Sunday, January 22, 2012
Ted spoke today. Ted doesn't often speak, but when he does, I listen. Ted is eighty-six years old, a former chemistry professor--he and I have taught in the same classrooms--and an emigre who as a young boy was lucky enough to escape Hitler's killing machine. During his long career, he taught both philosophy and science, and asked his students to think not just about how the world is bonded together, but about the very idea of bonding itself. Ted has been retired now from teaching for many years; his hands are calm, and when he stands in a meeting to speak, he grips the back of the chair in front of him, if one is there. If not, he stands and folds his hands over his belt, balancing himself from the inside. His voice is soft, and it shakes slightly. I should be clear: this is a bit like saying a tree shakes softly. You don't confuse the delicacy at the edge with the welded rings of the core.
Today Ted stood and gripped the back of the chair in front of him, and this is the story he told, as nearly as I can capture his words, and his lilting voice:
"Today, I am thinking about meditation. I have practiced meditation for a long time. When I do so, I do it by focusing on a single sound, or a word; or else I will concentrate only on my breathing, my breath going in and out. It is very important to me, this meditation, and I am very interested in meditation as a subject.
"But one day, not long ago, something began to happen to me. I did not only meditate, but I began to think about meditation. I began to read a few books on meditation, and then more and more. Then, in the way of things, other people began to recommend books to me, and before I knew it I had quite a pile of books beside me, books about meditation and about other subjects that are also very important. At about this same time, I became aware of a feeling--a feeling that I had not only so many things to read, but so many, many things to do, so many things that I must do. I became overwhelmed by this feeling, and began to be quite unwell. I went to my doctor, and my blood pressure was elevated--it had gone through the roof, in fact--and he put me on medication, and told me that we must do some ultrasound tests to check my internal organs. At this point, I contacted my sons, who do not live near me--one of them lives in Tokyo, and has done so for a generation now--and I told them what was happening, thinking that I should let them know just in case something was going to take me off to the hospital. My son in Tokyo wrote back to me right away, and this is what he said:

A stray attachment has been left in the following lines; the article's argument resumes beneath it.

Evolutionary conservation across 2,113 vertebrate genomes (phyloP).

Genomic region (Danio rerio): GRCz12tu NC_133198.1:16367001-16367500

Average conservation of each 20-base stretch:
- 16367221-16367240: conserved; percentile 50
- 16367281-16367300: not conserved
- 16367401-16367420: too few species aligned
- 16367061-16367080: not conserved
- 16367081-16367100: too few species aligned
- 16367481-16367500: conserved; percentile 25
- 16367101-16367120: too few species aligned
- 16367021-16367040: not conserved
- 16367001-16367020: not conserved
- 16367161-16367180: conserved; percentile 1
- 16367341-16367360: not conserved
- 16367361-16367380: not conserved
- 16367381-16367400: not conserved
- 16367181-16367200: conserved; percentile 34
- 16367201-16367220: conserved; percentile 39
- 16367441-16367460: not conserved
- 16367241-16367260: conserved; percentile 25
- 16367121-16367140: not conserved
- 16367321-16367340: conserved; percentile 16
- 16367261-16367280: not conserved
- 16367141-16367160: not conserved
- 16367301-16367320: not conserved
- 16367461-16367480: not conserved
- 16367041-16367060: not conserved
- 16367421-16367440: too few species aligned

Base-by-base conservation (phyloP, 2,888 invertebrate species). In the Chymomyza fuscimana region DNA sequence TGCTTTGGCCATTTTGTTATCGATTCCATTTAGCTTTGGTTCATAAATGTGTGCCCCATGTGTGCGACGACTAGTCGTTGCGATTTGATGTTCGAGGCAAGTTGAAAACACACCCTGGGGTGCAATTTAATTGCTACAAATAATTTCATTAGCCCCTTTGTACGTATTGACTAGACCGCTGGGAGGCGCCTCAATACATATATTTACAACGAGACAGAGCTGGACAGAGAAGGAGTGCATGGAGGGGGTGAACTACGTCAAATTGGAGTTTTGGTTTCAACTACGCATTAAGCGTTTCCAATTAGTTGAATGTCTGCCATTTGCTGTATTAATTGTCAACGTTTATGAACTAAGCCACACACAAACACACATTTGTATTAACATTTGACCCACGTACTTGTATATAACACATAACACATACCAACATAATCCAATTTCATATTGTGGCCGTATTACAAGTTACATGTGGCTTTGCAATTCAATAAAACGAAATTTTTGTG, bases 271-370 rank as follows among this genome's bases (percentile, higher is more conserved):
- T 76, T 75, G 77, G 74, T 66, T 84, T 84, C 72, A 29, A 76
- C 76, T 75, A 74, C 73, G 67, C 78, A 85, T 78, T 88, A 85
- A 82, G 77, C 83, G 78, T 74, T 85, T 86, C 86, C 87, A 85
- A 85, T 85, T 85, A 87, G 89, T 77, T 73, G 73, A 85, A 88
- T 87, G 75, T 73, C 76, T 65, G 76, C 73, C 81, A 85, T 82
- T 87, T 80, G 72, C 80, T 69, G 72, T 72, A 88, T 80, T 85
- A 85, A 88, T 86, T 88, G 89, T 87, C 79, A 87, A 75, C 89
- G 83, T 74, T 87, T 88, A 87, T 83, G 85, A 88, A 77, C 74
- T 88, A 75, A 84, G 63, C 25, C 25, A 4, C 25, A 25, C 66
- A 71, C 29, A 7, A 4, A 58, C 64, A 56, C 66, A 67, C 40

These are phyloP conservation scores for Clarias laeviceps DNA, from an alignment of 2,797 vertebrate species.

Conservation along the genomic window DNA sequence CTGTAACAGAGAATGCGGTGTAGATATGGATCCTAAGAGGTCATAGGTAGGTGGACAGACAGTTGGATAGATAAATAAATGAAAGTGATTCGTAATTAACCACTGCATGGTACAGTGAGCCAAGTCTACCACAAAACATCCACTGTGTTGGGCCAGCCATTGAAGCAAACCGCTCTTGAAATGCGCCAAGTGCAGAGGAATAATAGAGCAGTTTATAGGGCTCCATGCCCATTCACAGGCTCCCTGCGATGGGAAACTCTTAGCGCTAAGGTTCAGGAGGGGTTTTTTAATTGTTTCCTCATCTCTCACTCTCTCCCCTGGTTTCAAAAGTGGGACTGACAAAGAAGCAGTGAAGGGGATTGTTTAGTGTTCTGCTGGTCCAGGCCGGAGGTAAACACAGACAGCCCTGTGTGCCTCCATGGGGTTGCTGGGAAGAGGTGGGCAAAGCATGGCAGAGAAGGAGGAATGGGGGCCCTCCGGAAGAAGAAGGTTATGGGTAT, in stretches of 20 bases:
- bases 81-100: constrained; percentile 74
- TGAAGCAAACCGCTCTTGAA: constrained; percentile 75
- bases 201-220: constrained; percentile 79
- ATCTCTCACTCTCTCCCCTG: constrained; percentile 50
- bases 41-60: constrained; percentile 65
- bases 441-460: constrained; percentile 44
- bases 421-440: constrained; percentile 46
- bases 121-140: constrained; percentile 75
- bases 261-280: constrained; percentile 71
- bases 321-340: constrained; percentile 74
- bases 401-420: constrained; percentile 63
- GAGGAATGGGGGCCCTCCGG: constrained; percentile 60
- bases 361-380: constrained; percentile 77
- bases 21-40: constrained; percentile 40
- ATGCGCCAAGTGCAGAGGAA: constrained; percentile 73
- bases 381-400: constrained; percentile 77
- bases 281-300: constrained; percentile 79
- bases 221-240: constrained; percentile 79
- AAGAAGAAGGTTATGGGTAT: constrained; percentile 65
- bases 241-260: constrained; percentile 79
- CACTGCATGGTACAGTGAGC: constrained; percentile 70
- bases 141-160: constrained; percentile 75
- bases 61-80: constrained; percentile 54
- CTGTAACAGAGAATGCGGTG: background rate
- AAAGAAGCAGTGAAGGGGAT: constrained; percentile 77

'I want you to go back to breathing. I want you to think only about your breath. Your body needs oxygen, and so you must take it in. You must breathe in what you need, then you must breathe out what you no longer need. You must breathe in the oxygen. You must breathe out the carbon dioxide, which you no longer need but that something else--the plants--can use. I want you to do this, and think in this way. Breathe in what you need. Breathe out what you no longer need. And I want you to do this for twenty minutes.'
"It was amazing, the difference this made. I realized, as I breathed this way, that the books that I had did not have to be read right now. And that the things that I had to do, they did not have to be done, not right now. When I went in later on for the ultrasound tests, nothing showed up on them at all. My blood pressure was normal again, and the doctor congratulated himself that it was the medication that had done it.
"As I breathed in and out again, I remembered things that other people had taught me about breathing. That, for instance, when we breathe in we have the chance to take in the suffering of the world, of a group or an individual, or maybe of the suffering we are immediately aware of . . . and then we have the chance to breathe out our compassion and love. This memory came back to me as I breathed, as I concentrated on taking in what I needed.
"When I told my son about this memory that had come to me, he reminded me that the idea that we breathe in the suffering of others and breathe out our compassion for the world is a practice known as Tonglen, and that it has been practiced in India and in Tibet. And I wasn't at all surprised to hear this. And then I thought of something else."
For a moment I had trouble, as Ted's voice shook, understanding. He was saying that he had been watching a television program earlier this week, and the program had been about . . . I breathed, and then I decided that the word he had said was "god." But that didn't sound right. Then I breathed again, and I realized he had said the word "garden." He was saying that he had been watching a program about gardens here in North Carolina, and that one, the Charlotte Botanic Garden, had a section devoted to a meditative garden, a space in which to sit and breathe.
". . . out what you no longer need," Ted ended, and sat carefully down, feeling the chair beneath him, while in the room around him the words god, garden and breath danced, forming an unstable compound.